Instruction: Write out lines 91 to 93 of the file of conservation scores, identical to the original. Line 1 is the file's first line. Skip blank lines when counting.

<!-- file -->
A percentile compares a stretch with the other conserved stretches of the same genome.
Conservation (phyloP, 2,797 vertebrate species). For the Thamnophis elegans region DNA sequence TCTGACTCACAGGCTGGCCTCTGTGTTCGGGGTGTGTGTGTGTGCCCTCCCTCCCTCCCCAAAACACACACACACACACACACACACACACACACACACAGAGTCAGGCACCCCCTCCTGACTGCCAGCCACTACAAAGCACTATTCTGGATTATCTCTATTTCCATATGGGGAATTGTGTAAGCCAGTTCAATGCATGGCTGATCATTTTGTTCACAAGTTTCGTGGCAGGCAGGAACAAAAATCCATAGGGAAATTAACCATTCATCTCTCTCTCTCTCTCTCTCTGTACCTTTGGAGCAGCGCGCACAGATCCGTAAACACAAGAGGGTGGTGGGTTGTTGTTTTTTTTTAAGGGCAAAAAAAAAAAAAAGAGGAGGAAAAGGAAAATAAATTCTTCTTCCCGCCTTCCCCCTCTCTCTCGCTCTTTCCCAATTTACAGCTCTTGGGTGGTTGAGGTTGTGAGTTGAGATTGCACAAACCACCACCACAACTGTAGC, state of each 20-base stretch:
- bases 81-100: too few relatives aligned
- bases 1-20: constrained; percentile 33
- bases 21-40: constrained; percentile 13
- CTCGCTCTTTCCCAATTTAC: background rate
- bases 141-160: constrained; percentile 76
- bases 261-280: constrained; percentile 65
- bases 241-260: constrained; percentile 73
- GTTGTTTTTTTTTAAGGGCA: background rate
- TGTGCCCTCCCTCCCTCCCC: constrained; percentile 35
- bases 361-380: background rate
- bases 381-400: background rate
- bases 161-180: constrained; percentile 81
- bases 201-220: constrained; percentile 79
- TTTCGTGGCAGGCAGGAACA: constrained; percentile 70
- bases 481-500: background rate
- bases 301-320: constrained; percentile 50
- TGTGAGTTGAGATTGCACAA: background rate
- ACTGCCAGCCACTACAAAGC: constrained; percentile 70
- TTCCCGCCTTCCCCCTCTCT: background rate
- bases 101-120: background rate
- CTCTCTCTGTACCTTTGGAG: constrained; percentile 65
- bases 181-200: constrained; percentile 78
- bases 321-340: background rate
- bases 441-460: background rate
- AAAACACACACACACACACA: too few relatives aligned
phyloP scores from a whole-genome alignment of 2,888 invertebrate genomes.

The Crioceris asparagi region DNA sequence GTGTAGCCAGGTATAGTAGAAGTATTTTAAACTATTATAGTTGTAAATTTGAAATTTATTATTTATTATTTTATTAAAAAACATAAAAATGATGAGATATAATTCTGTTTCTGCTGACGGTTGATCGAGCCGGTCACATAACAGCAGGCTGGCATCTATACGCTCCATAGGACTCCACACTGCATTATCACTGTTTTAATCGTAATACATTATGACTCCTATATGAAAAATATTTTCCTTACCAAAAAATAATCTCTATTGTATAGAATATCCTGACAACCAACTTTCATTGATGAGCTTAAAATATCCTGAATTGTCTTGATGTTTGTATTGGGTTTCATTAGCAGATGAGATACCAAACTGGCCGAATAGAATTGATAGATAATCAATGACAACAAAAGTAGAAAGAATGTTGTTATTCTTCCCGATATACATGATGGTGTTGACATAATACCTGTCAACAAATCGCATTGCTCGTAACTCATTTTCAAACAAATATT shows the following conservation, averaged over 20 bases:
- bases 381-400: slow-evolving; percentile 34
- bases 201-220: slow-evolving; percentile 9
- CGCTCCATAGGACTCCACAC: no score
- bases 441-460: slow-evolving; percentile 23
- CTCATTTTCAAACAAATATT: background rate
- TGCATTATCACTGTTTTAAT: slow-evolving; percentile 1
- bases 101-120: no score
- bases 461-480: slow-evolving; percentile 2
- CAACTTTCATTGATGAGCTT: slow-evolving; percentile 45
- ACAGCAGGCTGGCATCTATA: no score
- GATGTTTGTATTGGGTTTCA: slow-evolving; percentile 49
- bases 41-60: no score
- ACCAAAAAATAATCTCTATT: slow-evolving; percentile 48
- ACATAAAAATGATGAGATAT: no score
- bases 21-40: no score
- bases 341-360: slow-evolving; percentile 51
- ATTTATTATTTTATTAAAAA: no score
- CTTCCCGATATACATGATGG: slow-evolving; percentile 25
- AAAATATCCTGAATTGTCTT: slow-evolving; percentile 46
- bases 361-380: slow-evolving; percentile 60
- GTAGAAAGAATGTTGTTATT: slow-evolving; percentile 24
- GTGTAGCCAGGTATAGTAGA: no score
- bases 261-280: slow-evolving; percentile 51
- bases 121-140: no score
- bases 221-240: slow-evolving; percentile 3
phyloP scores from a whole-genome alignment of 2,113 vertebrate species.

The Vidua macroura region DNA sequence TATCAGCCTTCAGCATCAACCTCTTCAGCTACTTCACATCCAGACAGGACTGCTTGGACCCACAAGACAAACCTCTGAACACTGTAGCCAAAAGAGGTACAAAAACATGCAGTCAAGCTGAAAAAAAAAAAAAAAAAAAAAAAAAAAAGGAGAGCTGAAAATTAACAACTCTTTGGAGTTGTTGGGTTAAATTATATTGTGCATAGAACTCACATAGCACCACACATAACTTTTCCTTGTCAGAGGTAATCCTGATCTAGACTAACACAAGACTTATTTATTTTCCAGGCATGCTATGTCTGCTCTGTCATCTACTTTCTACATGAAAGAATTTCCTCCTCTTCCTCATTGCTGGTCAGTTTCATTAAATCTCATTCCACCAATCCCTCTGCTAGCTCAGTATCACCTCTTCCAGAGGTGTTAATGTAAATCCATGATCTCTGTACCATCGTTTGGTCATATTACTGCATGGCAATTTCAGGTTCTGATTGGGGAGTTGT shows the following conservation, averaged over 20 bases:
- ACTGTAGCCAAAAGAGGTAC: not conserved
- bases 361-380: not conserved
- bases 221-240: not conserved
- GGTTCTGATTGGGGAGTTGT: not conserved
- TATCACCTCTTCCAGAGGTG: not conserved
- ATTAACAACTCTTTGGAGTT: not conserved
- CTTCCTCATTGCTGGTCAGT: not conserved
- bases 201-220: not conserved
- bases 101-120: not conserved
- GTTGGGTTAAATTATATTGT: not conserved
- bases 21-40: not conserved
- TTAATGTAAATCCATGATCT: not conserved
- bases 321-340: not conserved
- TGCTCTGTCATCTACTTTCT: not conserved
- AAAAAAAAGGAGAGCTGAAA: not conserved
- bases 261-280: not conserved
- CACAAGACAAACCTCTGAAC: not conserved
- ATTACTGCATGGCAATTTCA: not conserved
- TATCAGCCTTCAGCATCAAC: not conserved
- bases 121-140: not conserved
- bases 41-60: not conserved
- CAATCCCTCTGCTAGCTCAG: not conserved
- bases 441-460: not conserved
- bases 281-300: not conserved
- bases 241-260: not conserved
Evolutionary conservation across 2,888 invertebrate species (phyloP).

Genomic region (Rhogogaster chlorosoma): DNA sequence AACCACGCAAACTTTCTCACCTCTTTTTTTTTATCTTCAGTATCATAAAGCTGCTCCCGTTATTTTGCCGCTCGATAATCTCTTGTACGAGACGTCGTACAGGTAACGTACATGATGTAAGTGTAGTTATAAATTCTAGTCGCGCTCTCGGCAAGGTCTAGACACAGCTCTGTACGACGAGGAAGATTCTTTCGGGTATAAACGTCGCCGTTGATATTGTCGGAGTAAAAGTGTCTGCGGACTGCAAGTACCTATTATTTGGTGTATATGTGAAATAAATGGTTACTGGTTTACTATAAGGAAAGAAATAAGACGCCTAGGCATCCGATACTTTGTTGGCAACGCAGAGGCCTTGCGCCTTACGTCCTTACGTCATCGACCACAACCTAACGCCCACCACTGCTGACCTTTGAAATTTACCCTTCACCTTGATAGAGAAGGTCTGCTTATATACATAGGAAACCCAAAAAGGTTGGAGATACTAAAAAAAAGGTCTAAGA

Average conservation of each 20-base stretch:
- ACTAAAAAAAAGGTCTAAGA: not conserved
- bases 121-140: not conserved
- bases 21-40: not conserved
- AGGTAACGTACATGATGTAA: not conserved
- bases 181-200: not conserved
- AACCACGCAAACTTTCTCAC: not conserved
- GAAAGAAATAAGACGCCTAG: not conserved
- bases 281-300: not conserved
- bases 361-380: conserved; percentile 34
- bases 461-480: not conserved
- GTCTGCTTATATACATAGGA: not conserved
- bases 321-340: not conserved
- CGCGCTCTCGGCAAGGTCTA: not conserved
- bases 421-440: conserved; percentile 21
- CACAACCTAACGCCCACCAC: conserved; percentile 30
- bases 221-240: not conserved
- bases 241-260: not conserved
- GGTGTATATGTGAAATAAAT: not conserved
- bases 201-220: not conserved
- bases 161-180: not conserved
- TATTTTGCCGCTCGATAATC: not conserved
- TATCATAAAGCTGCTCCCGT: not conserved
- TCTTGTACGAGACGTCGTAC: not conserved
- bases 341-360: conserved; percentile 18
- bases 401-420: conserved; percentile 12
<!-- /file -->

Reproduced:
- GAAAGAAATAAGACGCCTAG: not conserved
- bases 281-300: not conserved
- bases 361-380: conserved; percentile 34